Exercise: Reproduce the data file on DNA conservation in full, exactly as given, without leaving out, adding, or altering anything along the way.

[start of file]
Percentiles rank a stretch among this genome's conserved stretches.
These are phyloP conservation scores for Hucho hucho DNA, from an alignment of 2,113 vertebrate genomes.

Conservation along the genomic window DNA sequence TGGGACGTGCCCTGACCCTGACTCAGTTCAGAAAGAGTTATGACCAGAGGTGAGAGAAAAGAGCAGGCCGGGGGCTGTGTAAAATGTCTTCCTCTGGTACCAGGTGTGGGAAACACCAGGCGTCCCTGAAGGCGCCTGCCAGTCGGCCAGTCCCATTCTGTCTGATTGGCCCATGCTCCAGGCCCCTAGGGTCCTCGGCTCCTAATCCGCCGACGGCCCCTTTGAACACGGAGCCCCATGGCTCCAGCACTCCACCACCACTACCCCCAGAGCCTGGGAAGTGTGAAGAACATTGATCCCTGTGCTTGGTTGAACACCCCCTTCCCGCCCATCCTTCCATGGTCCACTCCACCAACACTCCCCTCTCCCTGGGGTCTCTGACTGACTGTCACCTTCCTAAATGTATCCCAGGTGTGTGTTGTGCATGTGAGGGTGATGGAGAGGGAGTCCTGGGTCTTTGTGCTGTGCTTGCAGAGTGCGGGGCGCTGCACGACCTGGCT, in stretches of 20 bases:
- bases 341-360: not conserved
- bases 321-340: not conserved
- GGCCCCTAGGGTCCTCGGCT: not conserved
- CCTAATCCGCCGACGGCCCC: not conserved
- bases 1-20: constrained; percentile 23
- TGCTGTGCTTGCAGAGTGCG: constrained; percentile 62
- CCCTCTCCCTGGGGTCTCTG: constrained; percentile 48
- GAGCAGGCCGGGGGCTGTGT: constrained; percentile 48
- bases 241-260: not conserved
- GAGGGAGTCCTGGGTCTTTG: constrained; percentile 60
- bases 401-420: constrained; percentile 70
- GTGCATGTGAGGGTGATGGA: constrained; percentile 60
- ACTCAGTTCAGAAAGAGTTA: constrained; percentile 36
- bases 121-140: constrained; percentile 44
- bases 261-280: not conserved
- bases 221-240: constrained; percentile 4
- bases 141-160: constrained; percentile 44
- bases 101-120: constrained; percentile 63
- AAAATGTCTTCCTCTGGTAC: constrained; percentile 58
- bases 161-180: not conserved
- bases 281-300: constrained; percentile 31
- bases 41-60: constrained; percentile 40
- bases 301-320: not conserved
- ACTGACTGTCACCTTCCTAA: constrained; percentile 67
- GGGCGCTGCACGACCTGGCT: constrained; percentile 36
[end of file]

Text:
Percentiles rank a stretch among this genome's conserved stretches.
These are phyloP conservation scores for Hucho hucho DNA, from an alignment of 2,113 vertebrate genomes.

Conservation along the genomic window DNA sequence TGGGACGTGCCCTGACCCTGACTCAGTTCAGAAAGAGTTATGACCAGAGGTGAGAGAAAAGAGCAGGCCGGGGGCTGTGTAAAATGTCTTCCTCTGGTACCAGGTGTGGGAAACACCAGGCGTCCCTGAAGGCGCCTGCCAGTCGGCCAGTCCCATTCTGTCTGATTGGCCCATGCTCCAGGCCCCTAGGGTCCTCGGCTCCTAATCCGCCGACGGCCCCTTTGAACACGGAGCCCCATGGCTCCAGCACTCCACCACCACTACCCCCAGAGCCTGGGAAGTGTGAAGAACATTGATCCCTGTGCTTGGTTGAACACCCCCTTCCCGCCCATCCTTCCATGGTCCACTCCACCAACACTCCCCTCTCCCTGGGGTCTCTGACTGACTGTCACCTTCCTAAATGTATCCCAGGTGTGTGTTGTGCATGTGAGGGTGATGGAGAGGGAGTCCTGGGTCTTTGTGCTGTGCTTGCAGAGTGCGGGGCGCTGCACGACCTGGCT, in stretches of 20 bases:
- bases 341-360: not conserved
- bases 321-340: not conserved
- GGCCCCTAGGGTCCTCGGCT: not conserved
- CCTAATCCGCCGACGGCCCC: not conserved
- bases 1-20: constrained; percentile 23
- TGCTGTGCTTGCAGAGTGCG: constrained; percentile 62
- CCCTCTCCCTGGGGTCTCTG: constrained; percentile 48
- GAGCAGGCCGGGGGCTGTGT: constrained; percentile 48
- bases 241-260: not conserved
- GAGGGAGTCCTGGGTCTTTG: constrained; percentile 60
- bases 401-420: constrained; percentile 70
- GTGCATGTGAGGGTGATGGA: constrained; percentile 60
- ACTCAGTTCAGAAAGAGTTA: constrained; percentile 36
- bases 121-140: constrained; percentile 44
- bases 261-280: not conserved
- bases 221-240: constrained; percentile 4
- bases 141-160: constrained; percentile 44
- bases 101-120: constrained; percentile 63
- AAAATGTCTTCCTCTGGTAC: constrained; percentile 58
- bases 161-180: not conserved
- bases 281-300: constrained; percentile 31
- bases 41-60: constrained; percentile 40
- bases 301-320: not conserved
- ACTGACTGTCACCTTCCTAA: constrained; percentile 67
- GGGCGCTGCACGACCTGGCT: constrained; percentile 36